High-Performance Algorithms and Applications for SMP Clusters


The future of high-performance computing relies on the efficient and scalable use of clusters with symmetric multiprocessor (SMP) nodes and low-latency, high-bandwidth interconnection networks. Current examples of such platforms include Sun Ultra HPC machines, Compaq AlphaServers with Quadrics switches, SGI Origins, and the IBM SP system with SMP nodes. Moreover, the future of NASA missioncritical computing for computational aerosciences relies on the success of computational clusters (e.g., SMP Linux clusters at Goddard Space Flight Center, and large SGI Origin arrays at Ames Research Center). Hardware benchmark results reveal awesome performance rates for each component; however, few applications on SMP clusters ever reach a fraction of these peak speeds. While methodologies for symmetric multiprocessors (e.g., OpenMP [21] or POSIX threads [22]) and message-passing primitives for clusters (e.g., MPI [20]) are well developed, performance dictates the use of a hybrid solution. We present preliminary results of our complexity model and programming methodology that is based hierarchically upon realistic model components for message-passing and for symmetric multiprocessor parallel architectures. The current deployment of teraflops and the future development of petaflops systems will certainly require the exploitation of similar hybrid programming models. Our goal is to validate and refine a core complexity model, efficient primitives and algorithmic libraries needed to support the effective use of SMP clusters for computational aeroscience (CAS) and earth and space science (ESS) codes. In addition, we will show how to design, implement, analyze, and refine algorithms that take advantage of the hybrid programming model and contribute to significant speedups for real computational science problems. These will include some basic combinatorial support tasks used in numerical aerodynamics simulations (e.g., sorting integers for particle-in-cell codes) and selected numerical computations (e.g., fast transforms). These algorithmic kernels exhibit promising performance improvements. Our hybrid programming environment also must support mission-critical high-performance computing applications. Thus, we use real computational aeroscience and Earth and space science codes drive our algorithmic development. These applications include segmentation and classification of remotely-sensed imagery, and navigation, calibration, and registration of terascale data sets, for remote sensing (AVHRR and MODIS) and threedimensional numerical relativity with the CACTUS computational astrodynamics toolkit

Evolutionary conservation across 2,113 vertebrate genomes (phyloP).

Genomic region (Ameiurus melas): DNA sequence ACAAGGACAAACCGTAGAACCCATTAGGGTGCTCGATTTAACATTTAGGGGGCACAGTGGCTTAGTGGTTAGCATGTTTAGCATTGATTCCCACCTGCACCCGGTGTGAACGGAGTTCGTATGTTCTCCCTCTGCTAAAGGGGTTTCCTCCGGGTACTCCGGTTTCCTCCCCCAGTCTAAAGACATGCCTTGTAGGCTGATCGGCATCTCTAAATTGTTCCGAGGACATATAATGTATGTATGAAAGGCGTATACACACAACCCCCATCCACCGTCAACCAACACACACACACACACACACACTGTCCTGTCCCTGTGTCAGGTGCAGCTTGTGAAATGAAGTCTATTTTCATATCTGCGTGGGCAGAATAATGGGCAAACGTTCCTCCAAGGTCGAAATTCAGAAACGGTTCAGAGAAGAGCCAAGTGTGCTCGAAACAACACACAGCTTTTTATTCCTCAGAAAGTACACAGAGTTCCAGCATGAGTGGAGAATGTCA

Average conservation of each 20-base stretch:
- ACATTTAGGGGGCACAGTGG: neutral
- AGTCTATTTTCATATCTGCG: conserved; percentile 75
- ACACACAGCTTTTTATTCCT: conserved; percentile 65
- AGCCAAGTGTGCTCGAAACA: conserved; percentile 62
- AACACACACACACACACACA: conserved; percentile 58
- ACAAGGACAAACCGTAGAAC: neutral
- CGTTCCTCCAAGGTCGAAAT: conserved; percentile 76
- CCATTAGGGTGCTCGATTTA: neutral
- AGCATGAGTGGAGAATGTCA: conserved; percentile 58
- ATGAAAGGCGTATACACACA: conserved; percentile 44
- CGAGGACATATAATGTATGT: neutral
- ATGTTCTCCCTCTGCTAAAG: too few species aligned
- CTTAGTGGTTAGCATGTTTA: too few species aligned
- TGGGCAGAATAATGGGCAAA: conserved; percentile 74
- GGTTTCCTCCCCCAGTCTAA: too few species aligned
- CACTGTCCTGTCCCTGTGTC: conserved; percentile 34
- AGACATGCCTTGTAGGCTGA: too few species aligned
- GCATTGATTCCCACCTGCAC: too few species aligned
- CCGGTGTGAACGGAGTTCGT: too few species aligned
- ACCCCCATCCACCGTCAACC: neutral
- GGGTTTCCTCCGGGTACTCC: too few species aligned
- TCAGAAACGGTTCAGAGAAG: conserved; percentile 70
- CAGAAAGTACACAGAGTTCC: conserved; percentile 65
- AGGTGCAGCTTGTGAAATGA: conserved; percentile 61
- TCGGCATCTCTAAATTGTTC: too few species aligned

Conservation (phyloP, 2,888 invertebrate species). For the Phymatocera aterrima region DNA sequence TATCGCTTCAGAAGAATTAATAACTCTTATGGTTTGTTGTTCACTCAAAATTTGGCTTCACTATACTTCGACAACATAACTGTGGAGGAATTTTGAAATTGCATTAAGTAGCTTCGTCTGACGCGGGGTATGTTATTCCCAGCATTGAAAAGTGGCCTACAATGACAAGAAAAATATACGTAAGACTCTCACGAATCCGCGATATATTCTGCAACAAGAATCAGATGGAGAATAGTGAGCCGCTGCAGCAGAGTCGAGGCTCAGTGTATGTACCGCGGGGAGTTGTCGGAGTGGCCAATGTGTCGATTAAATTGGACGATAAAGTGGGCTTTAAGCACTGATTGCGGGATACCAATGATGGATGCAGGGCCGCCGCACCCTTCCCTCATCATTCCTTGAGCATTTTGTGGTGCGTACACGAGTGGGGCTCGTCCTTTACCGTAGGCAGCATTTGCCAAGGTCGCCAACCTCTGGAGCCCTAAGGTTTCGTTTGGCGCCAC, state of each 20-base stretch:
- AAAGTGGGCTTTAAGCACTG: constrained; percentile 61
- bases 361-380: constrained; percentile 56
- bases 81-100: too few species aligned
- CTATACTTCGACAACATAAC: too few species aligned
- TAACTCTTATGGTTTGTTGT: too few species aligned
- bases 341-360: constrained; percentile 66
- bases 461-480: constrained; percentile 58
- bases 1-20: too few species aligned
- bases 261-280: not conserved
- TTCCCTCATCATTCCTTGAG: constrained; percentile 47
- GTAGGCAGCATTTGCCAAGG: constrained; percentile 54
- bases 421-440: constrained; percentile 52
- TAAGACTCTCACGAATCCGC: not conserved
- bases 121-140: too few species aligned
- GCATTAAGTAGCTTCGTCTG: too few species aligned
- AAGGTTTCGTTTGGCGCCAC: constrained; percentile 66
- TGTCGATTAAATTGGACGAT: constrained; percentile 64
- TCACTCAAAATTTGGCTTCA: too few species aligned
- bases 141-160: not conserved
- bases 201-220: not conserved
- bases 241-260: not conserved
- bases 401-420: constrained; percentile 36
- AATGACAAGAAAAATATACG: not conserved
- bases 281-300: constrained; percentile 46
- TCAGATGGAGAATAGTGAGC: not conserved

5th NASA High Performance Computing and Communications Computational Aerosciences (CAS) Workshop (HPCC/CAS 2000); February 15, 2000 - February 17, 2000; Moffett Field, CA; United States